Hypatia 26 (3):535-553 (2011)
This essay argues that according to feminist existential phenomenology, feminist pragmatism, and feminist genealogy, our embodied condition is an important starting place for ethical living due to the inevitable role that habits play in our conduct. In bodies, the phenomenon of habit uniquely holds together the ambiguities of freedom and determinism, transcendence and immanence, and stability and plasticity. Seeing habit formation as a matter of self-growth and social justice gives fresh opportunity for thinking of “assuming ambiguity” as a lifelong endeavor made up of many small projects and practices of situated resistance to stagnation. Transcendence, understood as ameliorative transformation, is found in cultivating habits of learning from our bodily living. I articulate this argument via a reading of Simone de Beauvoir's The Coming of Age, John Dewey's Human Nature and Conduct, and Ladelle McWhorter's Bodies and Pleasures. I discuss two domains wherein the ethical significance of habit formation appears: cognitive psychological research on neural plasticity, and certain projects of self-cultivation that risk turning into overdetermining “cult of the self ” practices that close off possibilities for personal and collective transformation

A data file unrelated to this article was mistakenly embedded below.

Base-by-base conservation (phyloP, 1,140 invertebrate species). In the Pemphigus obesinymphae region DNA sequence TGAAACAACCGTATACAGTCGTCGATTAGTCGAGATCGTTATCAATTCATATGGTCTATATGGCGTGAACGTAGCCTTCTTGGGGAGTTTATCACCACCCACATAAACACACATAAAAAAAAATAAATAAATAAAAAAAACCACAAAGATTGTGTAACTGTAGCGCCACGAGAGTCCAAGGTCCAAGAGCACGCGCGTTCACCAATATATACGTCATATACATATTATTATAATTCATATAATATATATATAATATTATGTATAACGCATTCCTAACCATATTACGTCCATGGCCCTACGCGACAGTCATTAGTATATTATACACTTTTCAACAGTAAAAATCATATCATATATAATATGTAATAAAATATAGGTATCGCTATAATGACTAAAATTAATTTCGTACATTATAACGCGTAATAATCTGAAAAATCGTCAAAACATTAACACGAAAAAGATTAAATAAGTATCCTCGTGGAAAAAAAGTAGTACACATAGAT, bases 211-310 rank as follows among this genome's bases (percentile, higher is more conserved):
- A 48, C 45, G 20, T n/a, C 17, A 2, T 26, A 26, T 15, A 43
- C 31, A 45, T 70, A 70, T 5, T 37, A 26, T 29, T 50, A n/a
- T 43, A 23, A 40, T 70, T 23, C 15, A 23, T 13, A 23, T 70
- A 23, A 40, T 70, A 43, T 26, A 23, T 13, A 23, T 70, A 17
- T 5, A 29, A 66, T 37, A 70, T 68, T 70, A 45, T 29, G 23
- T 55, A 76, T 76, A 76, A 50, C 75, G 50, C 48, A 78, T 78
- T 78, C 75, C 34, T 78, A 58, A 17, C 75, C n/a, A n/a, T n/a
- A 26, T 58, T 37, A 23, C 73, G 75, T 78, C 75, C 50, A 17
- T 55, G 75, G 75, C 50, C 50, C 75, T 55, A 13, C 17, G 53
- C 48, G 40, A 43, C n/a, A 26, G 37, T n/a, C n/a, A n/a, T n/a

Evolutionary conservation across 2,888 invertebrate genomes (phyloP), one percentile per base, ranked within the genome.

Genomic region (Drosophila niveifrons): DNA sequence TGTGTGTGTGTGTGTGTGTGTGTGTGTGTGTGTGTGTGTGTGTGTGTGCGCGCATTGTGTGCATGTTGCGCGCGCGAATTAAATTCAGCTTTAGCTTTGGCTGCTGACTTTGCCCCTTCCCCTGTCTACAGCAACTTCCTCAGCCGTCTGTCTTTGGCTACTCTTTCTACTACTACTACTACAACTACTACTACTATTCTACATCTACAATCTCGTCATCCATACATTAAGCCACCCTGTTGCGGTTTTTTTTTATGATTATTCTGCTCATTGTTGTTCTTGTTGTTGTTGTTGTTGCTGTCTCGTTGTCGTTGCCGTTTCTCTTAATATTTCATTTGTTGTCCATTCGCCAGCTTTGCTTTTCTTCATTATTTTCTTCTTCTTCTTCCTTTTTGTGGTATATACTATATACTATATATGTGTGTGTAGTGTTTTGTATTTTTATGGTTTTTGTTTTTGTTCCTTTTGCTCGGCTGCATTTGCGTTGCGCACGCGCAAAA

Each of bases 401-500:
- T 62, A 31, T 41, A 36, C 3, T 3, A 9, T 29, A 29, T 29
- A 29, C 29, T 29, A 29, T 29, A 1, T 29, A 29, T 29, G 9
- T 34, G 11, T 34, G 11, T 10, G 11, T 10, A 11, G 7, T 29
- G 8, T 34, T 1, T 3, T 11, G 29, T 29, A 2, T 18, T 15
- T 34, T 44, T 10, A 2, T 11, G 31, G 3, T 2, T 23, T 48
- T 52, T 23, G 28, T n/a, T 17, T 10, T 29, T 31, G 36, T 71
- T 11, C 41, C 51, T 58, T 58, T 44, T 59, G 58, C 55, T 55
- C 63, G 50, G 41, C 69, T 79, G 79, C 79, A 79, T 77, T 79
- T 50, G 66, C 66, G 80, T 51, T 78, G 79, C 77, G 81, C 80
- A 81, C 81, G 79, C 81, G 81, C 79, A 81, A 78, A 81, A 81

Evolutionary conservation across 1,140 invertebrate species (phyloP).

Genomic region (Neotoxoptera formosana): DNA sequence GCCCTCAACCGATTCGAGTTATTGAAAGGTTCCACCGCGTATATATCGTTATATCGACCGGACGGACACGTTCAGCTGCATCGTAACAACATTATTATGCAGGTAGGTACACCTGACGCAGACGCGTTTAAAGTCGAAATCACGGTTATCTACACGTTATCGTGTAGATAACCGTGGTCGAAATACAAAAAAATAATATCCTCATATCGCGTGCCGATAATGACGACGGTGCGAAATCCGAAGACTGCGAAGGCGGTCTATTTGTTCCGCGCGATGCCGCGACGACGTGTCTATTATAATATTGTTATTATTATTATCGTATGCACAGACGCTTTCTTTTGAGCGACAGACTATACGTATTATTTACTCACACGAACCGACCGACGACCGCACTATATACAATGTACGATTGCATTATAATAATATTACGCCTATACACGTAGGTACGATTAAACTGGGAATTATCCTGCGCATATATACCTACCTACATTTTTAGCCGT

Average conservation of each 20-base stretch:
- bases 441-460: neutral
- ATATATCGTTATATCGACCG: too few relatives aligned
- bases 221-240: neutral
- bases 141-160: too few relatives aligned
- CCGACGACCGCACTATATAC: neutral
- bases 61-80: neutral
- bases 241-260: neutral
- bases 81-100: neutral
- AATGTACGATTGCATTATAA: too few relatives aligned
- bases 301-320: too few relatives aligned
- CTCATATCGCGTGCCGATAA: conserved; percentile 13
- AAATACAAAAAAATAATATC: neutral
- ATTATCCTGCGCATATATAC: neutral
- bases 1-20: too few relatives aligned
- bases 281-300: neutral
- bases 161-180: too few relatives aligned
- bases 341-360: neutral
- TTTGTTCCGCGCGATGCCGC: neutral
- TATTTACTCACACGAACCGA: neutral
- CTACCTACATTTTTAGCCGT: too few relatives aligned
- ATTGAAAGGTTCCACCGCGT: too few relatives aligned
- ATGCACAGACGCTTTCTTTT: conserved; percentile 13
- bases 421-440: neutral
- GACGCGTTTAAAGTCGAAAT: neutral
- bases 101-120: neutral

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References found in this work BETA
John Dewey and Moral Imagination: Pragmatism in Ethics.Steven Fesmire - 2003 - Indiana University Press.
Bodies and Pleasures: Foucault and the Politics of Sexual Normalization.Ladelle McWhorter - 1999 - Indiana University Press.
Simone de Beauvoir: Philosophical Writings.Simone de Beauvoir, Margaret A. Simons, Mary Beth Mader & Marybeth Timmermann (eds.) - 2004 - University of Illinois Press.
Living Across and Through Skins: Transactional Bodies, Pragmatism, and Feminism.Shannon Sullivan - 2001 - Indiana University Press.
Citations of this work BETA
Transformative Learning, Enactivism, and Affectivity.Michelle Maiese - 2017 - Studies in Philosophy and Education 36 (2):197-216.
Implicit Knowledge: How It is Understood and Used in Feminist Theory.Alexis Shotwell - 2014 - Philosophy Compass 9 (5):315-324.
Affective Scaffolds, Expressive Arts, and Cognition.Michelle Maiese - 2016 - Frontiers in Psychology 7.
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